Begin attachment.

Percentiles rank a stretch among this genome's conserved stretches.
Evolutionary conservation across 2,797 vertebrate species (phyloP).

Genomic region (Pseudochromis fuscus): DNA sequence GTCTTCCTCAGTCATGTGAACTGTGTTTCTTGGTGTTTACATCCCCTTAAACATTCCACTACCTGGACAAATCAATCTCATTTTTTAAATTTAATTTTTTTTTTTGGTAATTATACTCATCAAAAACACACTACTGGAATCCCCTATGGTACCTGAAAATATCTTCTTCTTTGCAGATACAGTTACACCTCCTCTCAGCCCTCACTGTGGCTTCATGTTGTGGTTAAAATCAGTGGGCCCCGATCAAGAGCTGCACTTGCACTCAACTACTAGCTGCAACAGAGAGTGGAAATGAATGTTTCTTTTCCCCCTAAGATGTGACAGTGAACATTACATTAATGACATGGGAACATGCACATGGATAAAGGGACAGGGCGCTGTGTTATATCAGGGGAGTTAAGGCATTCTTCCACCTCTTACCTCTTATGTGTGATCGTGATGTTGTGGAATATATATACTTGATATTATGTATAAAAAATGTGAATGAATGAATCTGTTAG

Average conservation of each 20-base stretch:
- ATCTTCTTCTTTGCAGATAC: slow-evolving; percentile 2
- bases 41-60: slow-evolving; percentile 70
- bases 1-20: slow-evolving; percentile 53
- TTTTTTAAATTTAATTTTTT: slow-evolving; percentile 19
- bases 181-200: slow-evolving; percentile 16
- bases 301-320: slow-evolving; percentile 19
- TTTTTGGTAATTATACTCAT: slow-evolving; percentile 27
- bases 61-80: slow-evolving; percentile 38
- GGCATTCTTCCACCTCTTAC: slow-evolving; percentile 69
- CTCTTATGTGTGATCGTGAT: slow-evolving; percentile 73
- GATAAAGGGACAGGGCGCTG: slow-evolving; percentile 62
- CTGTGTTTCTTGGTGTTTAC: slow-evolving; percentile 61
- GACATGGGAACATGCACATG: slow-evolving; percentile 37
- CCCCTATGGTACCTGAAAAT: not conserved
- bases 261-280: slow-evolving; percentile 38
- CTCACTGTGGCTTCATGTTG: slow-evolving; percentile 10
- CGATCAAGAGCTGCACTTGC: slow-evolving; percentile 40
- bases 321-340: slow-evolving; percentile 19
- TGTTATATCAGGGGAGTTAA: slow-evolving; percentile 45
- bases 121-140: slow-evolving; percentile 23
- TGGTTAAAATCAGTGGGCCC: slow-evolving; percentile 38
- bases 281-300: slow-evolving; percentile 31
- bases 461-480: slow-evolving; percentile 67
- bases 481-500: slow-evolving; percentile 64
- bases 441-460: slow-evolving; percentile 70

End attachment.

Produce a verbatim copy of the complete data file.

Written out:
Percentiles rank a stretch among this genome's conserved stretches.
Evolutionary conservation across 2,797 vertebrate species (phyloP).

Genomic region (Pseudochromis fuscus): DNA sequence GTCTTCCTCAGTCATGTGAACTGTGTTTCTTGGTGTTTACATCCCCTTAAACATTCCACTACCTGGACAAATCAATCTCATTTTTTAAATTTAATTTTTTTTTTTGGTAATTATACTCATCAAAAACACACTACTGGAATCCCCTATGGTACCTGAAAATATCTTCTTCTTTGCAGATACAGTTACACCTCCTCTCAGCCCTCACTGTGGCTTCATGTTGTGGTTAAAATCAGTGGGCCCCGATCAAGAGCTGCACTTGCACTCAACTACTAGCTGCAACAGAGAGTGGAAATGAATGTTTCTTTTCCCCCTAAGATGTGACAGTGAACATTACATTAATGACATGGGAACATGCACATGGATAAAGGGACAGGGCGCTGTGTTATATCAGGGGAGTTAAGGCATTCTTCCACCTCTTACCTCTTATGTGTGATCGTGATGTTGTGGAATATATATACTTGATATTATGTATAAAAAATGTGAATGAATGAATCTGTTAG

Average conservation of each 20-base stretch:
- ATCTTCTTCTTTGCAGATAC: slow-evolving; percentile 2
- bases 41-60: slow-evolving; percentile 70
- bases 1-20: slow-evolving; percentile 53
- TTTTTTAAATTTAATTTTTT: slow-evolving; percentile 19
- bases 181-200: slow-evolving; percentile 16
- bases 301-320: slow-evolving; percentile 19
- TTTTTGGTAATTATACTCAT: slow-evolving; percentile 27
- bases 61-80: slow-evolving; percentile 38
- GGCATTCTTCCACCTCTTAC: slow-evolving; percentile 69
- CTCTTATGTGTGATCGTGAT: slow-evolving; percentile 73
- GATAAAGGGACAGGGCGCTG: slow-evolving; percentile 62
- CTGTGTTTCTTGGTGTTTAC: slow-evolving; percentile 61
- GACATGGGAACATGCACATG: slow-evolving; percentile 37
- CCCCTATGGTACCTGAAAAT: not conserved
- bases 261-280: slow-evolving; percentile 38
- CTCACTGTGGCTTCATGTTG: slow-evolving; percentile 10
- CGATCAAGAGCTGCACTTGC: slow-evolving; percentile 40
- bases 321-340: slow-evolving; percentile 19
- TGTTATATCAGGGGAGTTAA: slow-evolving; percentile 45
- bases 121-140: slow-evolving; percentile 23
- TGGTTAAAATCAGTGGGCCC: slow-evolving; percentile 38
- bases 281-300: slow-evolving; percentile 31
- bases 461-480: slow-evolving; percentile 67
- bases 481-500: slow-evolving; percentile 64
- bases 441-460: slow-evolving; percentile 70